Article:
Me and the fox … and nothing … or everything

Last night I woke up at 3.15 a.m. with a jolt. Something had woken me. But all was silent.

I lay in my bed listening … to nothing. No creaking staircase. No banging door. No wind in the trees. No rain on the window. Nothing.

Then, as sudden and as short as a gunshot, a shriek. Or was it a yelp? Or a bark?

I immediately knew what had stirred me from my slumbers. The Vixen’s Scream, the high-pitched bark of a female fox during the mating season. It’s a well-known sound in the January countryside. At least, it is if you’re such a light sleeper as I am.

It came again. And again. And again. Four, five, six times, maybe more. Short, sharp, staccato barks, each ending in a question mark.But she received no answer. It was just me and the fox. Nothing else.

And yet, as I listened, I felt somehow attached to the fox. Bonded, in some strange way.

There was I, listening. There was she, yelping. Just the two of us.

A bond? Ridiculous, I thought, what do I have in common with a fox? Well, actually quite a lot.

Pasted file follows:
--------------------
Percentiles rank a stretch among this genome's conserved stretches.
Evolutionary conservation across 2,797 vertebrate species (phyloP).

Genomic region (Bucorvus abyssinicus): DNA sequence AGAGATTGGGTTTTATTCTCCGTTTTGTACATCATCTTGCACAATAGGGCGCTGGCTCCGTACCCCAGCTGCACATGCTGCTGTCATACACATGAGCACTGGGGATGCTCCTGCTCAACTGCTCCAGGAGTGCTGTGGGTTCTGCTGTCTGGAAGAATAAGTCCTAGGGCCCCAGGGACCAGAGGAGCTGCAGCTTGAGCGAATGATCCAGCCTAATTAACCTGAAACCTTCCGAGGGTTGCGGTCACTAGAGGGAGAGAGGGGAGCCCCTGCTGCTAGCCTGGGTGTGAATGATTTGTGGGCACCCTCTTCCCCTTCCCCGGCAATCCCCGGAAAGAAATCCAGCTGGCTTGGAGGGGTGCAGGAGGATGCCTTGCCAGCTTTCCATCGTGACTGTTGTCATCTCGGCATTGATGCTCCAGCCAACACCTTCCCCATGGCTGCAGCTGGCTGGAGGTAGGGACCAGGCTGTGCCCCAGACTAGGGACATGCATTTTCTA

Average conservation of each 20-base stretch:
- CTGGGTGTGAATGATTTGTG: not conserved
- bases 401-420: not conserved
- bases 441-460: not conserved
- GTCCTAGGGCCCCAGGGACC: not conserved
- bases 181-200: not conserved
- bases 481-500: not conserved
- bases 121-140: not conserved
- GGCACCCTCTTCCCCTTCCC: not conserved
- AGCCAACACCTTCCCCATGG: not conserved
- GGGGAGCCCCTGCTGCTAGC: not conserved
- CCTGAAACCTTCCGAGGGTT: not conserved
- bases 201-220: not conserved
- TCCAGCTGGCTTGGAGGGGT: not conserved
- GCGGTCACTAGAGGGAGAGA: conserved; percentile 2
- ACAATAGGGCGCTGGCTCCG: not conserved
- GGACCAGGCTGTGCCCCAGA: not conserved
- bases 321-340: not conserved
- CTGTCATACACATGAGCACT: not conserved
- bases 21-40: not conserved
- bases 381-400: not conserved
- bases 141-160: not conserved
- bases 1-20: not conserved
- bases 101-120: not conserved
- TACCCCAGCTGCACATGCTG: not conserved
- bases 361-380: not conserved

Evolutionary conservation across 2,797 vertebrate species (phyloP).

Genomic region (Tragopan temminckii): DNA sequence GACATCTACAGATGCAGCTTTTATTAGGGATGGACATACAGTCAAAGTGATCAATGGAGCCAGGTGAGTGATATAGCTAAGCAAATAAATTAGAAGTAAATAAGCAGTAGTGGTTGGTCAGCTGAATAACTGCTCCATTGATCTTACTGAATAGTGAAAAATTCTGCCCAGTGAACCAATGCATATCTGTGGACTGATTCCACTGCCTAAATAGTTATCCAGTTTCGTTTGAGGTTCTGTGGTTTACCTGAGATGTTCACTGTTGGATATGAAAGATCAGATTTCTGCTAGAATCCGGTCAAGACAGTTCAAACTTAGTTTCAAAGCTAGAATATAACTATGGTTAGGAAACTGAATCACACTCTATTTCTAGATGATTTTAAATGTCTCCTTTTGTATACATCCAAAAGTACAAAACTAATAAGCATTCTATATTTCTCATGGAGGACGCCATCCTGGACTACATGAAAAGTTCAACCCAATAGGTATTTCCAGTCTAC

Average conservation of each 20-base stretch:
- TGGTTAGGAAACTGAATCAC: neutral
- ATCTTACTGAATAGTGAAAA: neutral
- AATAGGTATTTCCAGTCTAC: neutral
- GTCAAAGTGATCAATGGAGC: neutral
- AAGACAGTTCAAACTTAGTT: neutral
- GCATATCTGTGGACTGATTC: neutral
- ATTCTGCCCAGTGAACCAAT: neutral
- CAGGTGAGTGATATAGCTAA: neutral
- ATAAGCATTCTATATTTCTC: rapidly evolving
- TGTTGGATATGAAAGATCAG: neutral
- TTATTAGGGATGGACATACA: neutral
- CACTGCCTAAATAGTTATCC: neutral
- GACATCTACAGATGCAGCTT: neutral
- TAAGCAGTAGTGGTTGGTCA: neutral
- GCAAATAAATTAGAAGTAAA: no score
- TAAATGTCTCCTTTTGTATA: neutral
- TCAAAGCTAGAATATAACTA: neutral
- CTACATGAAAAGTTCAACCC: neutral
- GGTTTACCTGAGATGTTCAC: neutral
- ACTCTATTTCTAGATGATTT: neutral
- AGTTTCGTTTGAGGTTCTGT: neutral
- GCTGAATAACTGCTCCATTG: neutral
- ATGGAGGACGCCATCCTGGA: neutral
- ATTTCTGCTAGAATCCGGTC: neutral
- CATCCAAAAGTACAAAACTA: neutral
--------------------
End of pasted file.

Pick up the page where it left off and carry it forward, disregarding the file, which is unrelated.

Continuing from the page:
Atoms and molecules. Amino acids and proteins. DNA and RNA. Cells and tissues.

Nerves and organs. Muscles and tissues. Bones and joints.

Senses. Feelings. Longings. Disappointments.

The breath of life.

Was all that creating a bond?

Or was it because I was sensing an awareness of the sacred, invisible, divine presence that is found in us and in the natural world?

Maybe it wasn’t only me and the fox, after all.


  1. First of all, I love how you described your experience with the fox, “I felt somehow attached to the fox. Bonded, in some strange way.”

    I too had an unexpected ’empathetic bond’ to one of God’s creatures. Reading your post confirms that inspiration and connection expands beyond human relationships and reminds me that I’m never too important to see my reflection in one of God’s creatures.


    • Thanks for your comment. And thanks for the link to your equally interesting story. I am well aware that sometimes we are surprised by these encounters, yet xxx years ago they would have been the norm. Maybe even today there are groups of people for whom such encounters are ordinary and everyday. Maybe we have become so separated from nature that generally we fail to recognize it, even when it’s staring us in the face (like your bug) or waking me at night.


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